Review and photos by
Haney Louka, CanadianDriver.com
Talk about vindication.
The last Subaru Impreza I drove left me totally underwhelmed. Plain-Jane looks and an uninspired driving experience had me muttering things like “Why couldn’t Subaru inject some WRX fun into their entry level models?” Was I being too harsh on the poor $20,995 Impreza?
I didn’t drive the new-for-2011 WRX sedan more than 100 metres through the gas station parking lot after picking it up before I felt totally vindicated for launching such criticisms against the base Impreza. You see, even at parking lot speeds, all it takes is one clutch engagement and one input to the steering wheel before realizing that the WRX is a completely different car from its humble stablemate.
“As it should be,” some might say. But my take on this is that a minimum amount of DNA should extend to all members of a model family, lest one be accused of being an imposter.
Not too long ago the ‘Rex seemed a bit lost in the shuffle, with hum-drum looks and a 227-hp turbocharged flat-four. 2009 saw the introduction of the WRX 265, a beefed-up version with – you guessed it – 265 horses thanks to a larger turbocharger and revised exhaust plumbing for a relatively modest bump in price. For 2010 that engine became standard-issue on the WRX; great news because Subaru kept the pricing of the less powerful model in the transition.
For 2011 the $32,495 WRX is being treated to the same aggressive flared bodywork that’s been an STi trademark since this generation was introduced back in 2008; I would think that STi owners will take exception to the fact that ‘lesser’ versions of the car now look like their more exclusive rides, but clearly Subaru needed to lump the WRX firmly at the performance end of the Impreza spectrum. All I can say is this: I like it.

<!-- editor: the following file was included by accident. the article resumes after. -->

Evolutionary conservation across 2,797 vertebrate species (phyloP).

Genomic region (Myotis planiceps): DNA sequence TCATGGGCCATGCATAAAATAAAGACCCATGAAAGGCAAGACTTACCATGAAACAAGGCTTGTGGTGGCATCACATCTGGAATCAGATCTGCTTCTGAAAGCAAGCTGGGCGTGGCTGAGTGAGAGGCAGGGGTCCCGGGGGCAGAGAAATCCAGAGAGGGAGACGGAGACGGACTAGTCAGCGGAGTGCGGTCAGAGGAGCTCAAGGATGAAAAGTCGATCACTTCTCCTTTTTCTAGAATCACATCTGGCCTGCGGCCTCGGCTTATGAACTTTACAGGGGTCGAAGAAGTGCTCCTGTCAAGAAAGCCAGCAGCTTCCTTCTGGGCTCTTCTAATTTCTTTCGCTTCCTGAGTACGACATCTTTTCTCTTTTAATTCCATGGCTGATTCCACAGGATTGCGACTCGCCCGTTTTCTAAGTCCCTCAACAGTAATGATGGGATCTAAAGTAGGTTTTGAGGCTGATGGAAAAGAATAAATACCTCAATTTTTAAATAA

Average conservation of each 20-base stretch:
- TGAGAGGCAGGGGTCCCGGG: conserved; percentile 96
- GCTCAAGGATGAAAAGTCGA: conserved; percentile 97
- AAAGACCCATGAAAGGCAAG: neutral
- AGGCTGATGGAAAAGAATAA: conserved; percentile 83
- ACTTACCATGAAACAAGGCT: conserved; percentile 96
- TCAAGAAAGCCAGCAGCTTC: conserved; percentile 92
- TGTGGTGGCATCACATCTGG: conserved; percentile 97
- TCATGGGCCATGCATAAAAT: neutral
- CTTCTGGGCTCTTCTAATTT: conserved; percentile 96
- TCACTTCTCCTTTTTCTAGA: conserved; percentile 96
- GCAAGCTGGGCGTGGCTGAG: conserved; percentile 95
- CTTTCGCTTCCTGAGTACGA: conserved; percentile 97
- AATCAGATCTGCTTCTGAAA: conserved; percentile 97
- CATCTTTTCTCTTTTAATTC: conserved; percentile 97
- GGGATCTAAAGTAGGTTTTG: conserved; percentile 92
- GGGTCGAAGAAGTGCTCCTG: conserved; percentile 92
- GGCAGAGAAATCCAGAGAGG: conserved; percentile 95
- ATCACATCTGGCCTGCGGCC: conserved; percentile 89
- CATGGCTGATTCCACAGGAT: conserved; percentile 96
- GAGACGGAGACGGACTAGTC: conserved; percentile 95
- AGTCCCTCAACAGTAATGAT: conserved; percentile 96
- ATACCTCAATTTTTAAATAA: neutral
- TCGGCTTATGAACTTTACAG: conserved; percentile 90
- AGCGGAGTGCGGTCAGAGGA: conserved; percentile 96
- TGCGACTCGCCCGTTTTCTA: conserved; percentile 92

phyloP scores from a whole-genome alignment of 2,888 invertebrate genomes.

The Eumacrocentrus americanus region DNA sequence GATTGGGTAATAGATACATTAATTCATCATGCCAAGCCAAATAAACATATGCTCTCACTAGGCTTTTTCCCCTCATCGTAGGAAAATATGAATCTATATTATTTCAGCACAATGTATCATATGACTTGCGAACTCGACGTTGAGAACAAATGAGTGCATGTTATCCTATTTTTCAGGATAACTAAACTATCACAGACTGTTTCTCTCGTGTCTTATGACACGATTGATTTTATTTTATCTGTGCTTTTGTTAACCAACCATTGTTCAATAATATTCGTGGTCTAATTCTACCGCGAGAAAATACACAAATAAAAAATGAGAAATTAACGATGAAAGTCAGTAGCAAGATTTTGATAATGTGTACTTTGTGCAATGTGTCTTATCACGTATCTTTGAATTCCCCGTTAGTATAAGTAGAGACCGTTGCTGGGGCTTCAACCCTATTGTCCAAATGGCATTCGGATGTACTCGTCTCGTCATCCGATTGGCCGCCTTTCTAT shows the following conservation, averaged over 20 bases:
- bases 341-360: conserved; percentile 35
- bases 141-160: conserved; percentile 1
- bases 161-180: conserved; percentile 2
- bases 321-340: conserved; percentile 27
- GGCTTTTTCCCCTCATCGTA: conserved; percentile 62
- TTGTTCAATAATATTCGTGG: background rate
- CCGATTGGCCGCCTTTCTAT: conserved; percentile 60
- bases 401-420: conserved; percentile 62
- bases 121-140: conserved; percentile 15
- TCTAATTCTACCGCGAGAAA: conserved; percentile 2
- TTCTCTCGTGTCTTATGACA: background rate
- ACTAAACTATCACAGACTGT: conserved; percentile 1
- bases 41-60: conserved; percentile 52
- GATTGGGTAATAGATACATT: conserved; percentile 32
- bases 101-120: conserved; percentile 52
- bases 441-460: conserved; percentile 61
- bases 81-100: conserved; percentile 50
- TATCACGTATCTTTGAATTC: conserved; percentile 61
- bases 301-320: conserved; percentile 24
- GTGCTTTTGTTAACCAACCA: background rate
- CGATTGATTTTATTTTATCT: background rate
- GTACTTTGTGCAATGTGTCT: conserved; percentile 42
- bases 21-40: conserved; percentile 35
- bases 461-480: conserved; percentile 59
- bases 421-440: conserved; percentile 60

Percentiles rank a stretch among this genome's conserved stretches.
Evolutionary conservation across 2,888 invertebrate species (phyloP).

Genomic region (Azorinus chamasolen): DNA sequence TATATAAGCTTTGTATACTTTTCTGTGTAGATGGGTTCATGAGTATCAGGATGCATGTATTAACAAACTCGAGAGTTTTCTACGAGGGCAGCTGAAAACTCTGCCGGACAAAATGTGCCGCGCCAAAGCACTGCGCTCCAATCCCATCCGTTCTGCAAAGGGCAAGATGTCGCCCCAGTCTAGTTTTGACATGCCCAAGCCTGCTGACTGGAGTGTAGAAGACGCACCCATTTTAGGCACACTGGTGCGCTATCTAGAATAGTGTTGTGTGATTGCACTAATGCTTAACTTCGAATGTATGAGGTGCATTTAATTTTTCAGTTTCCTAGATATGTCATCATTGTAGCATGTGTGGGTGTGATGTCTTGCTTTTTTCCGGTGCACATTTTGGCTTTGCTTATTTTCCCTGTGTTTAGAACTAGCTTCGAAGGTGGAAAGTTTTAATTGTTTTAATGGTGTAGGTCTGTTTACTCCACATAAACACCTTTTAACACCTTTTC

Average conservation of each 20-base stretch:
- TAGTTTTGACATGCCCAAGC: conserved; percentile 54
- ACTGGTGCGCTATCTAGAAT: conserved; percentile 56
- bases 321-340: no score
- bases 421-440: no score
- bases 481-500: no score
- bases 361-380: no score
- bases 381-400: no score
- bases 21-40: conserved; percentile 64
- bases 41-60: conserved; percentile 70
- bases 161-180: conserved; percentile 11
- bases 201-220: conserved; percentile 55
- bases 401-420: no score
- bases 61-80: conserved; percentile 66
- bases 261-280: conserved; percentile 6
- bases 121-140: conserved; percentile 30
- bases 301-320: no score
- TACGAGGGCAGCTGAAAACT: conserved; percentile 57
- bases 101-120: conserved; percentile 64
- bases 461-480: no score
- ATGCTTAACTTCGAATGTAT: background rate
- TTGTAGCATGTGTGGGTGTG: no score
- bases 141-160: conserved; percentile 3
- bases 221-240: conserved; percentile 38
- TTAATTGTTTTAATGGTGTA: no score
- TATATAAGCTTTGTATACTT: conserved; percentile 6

The WRX is available in four-door sedan or hatchback bodies (as is the STi for 2011; previously it could only be ordered with the hatch), with the hatch commanding a $900 premium over the notchback.
Standard equipment includes the aforementioned 265-horse flat-four, 17-inch alloy wheels, Bluetooth connectivity, six-speaker audio with auxiliary input and satellite radio prep, dual-piston front brakes, automatic climate control, wheel-mounted cruise control, tilting and telescoping steering, traction and stability control, heated seats, split-folding rear bench seat, and a five-speed manual gearbox with hill-holder feature.
Our tester was the $35,495 WRX Limited, which adds fog lights, a power sunroof, and leather seats, as well as satellite radio with a three-month Sirius subscription. Not a bargain for those extra features, but overall a decent value nonetheless.
The high horse count is achieved courtesy of a turbocharged and intercooled 2.5-litre flat-four. Compared to a more conventional inline-four where all of the cylinders are oriented near vertically and arranged in a row, the flat, or horizontally-opposed, layout puts pairs of cylinders on their side facing each other with the pistons moving towards each other; hence the “boxer” moniker. The benefit of this layout is primarily related to packaging; the car’s centre of gravity is lower with a boxer engine under the hood. The 265 horses are generated at 6,000 rpm, while a heady 244 lb.-ft. of torque announces its presence at 4,000 revs.